Along with old age comes knowledge of life that ca n only be gained by experience. Thus Jewish law insists that all elders, even non-observant or non-Jewish ones, must be given honour and respect. There is no substitute for experience. The greater the person ' s experiences, the more they ca n teach us about life. Moshe Rabbeinu , as the only person to ever speak "face to face" with G-d, surely had much to impart to all of us. Knowing that he only had a few weeks left to live, Moshe "spoke to all of Israel", telling them what must be done to build a proper community, and, equally important, what mistakes to avoid.
"I said to you at that time I ca nnot ca rry you alone." (1:9). Even a Moshe Rabbeinu ca nnot do it all himself. If we are to be successful in our holy task then each person must help. This is why Judaism places so much emphasis on being part of a community and being active in that community. One of the frustrations of communal life is that it is always the same small group of people who do most of the work. While their rewards are great and their accomplishments many, the unrealized potential of what could be is extremely frustrating. To make matters worse many of those who stand idly by have no hesitation criticizing those who devote themselves to helping others. "How ca n I alone ca rry your contentious, your burdens, and your quarrels (1:12)?", Moshe asked. Not only were people litigious, they never ceased to complain about Moshe. As Rashi explains, if Moshe left his home early people would say he had a fight with his family and if he left late they would say that he took his time so that he could plot against us. While such gratuitous insults reflect the level of the people they also take their tolls. The burden, however, is substantially relieved if "distinguished men, who are wise, understanding and well known are appointed ... as your heads" (1:13).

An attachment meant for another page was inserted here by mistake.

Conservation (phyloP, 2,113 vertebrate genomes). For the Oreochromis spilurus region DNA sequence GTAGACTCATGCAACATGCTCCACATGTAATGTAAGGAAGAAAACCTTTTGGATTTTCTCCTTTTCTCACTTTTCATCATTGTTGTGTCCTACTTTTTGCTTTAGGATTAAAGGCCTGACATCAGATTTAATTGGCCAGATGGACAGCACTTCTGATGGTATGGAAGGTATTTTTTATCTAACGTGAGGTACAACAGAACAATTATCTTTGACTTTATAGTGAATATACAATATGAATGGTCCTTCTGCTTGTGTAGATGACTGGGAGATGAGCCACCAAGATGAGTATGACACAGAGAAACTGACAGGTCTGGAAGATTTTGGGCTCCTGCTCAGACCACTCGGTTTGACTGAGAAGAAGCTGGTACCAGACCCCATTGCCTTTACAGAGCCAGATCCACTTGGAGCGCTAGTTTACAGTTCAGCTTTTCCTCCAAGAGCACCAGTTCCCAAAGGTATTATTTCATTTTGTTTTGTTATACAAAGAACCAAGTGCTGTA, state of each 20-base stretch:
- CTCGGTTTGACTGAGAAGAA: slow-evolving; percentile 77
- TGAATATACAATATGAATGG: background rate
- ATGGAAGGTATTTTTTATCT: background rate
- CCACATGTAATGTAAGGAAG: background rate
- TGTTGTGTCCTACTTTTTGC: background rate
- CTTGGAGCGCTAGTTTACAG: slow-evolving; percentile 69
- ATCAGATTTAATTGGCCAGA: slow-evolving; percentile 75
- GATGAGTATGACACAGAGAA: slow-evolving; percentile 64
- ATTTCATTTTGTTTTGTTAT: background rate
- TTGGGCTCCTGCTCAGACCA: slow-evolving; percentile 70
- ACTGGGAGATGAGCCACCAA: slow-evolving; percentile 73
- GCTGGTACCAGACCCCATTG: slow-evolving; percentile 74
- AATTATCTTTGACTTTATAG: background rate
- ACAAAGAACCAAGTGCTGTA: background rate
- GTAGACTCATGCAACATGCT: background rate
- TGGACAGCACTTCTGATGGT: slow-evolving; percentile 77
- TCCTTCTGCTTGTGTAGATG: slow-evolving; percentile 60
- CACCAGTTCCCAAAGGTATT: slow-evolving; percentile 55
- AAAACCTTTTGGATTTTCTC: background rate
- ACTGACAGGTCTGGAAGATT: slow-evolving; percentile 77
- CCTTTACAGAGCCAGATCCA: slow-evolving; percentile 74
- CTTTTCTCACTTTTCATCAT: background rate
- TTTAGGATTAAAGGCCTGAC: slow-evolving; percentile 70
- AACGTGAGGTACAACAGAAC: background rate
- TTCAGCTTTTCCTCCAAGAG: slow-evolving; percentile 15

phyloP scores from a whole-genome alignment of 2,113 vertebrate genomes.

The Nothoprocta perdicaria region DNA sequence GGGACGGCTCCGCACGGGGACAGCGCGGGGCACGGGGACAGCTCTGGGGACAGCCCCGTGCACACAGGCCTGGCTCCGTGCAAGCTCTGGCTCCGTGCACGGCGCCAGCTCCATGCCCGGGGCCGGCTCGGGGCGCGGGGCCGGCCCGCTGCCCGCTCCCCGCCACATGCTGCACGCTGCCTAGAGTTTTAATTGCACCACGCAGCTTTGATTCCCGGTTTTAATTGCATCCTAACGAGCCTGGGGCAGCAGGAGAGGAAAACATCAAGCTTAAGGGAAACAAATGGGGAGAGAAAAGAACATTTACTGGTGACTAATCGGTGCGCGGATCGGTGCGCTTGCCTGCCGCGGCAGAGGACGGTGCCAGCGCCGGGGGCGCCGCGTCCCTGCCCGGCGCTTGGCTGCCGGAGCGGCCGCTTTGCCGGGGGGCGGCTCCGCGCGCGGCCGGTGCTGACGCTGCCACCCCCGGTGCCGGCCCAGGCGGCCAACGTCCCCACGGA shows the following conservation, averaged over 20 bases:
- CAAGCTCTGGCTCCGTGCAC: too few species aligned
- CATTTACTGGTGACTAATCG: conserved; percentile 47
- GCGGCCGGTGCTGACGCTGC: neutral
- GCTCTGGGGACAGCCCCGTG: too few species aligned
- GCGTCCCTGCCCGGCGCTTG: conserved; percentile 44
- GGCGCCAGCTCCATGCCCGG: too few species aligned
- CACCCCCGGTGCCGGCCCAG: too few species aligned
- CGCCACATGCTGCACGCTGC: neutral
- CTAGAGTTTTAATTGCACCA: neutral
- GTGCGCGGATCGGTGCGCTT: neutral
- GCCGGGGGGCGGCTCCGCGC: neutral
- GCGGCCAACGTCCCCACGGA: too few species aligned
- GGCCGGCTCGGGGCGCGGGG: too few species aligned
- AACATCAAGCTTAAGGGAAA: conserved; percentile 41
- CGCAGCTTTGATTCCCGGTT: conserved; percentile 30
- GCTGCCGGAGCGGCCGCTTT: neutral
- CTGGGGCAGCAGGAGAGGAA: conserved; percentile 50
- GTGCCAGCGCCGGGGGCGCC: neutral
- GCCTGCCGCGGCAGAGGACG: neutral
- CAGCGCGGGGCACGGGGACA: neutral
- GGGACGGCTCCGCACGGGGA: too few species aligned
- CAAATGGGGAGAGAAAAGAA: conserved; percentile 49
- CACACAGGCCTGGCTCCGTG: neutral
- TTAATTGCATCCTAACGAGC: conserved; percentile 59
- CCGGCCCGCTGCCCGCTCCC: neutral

These community leaders must treat everybody with fairness and equality before the law. Whether one is rich or poor, powerful or powerless, young or old, has yichus or not, must have no bearing on their rights. "You shall not show favoritism in judgment, small and great alike shall you hear, you shall not tremble before any man, for judgment is G-d ' s" (1:17). Wouldn ' t society be that much better if we were all to practice this notion?
It was this type of in-group favoritism, according to the Netziv (19th century Lithuanian Torah leader), which is at the root of Tisha B ' Av today. While it is well known that the Rabbis of the Talmud felt that it was sin ' nat chinam , internal discord, which ca used our exile, they also note that during the Second Temple period gemilat chasadim , acts of kindness, were exceptionally common. The Netziv posits that this kindness was limited to those whose religious outlook corresponded to their own. But to those who deviated, even slightly, from what they considered to be the correct path, disdain and hatred was to be their lot. Though their feelings towards their less observant brethren may have been motivated "for the sake of heaven" that, said the Netziv , was irrelevant. Such behavior leads to the destruction of the world and is repulsive to G-d. It flies in the face of the example set by our founding father Abraham, who spared no effort in attempting to save the people of Sodom , though their "religious practices" were reprehensible.
Those who are active in the community know that imperfections abound, and if they are to be effective they need to realize that one must be able to work together with those who are different and be able to make compromises. It is easy for those who do not get involved to criticize others for not doing things the way they would have done. Let us remember the words of Pirkei Avot that teach us that when we work for the community "then the merit of the community ' s forefathers aids them and their righteousness endures forever". Shabbat Shalom!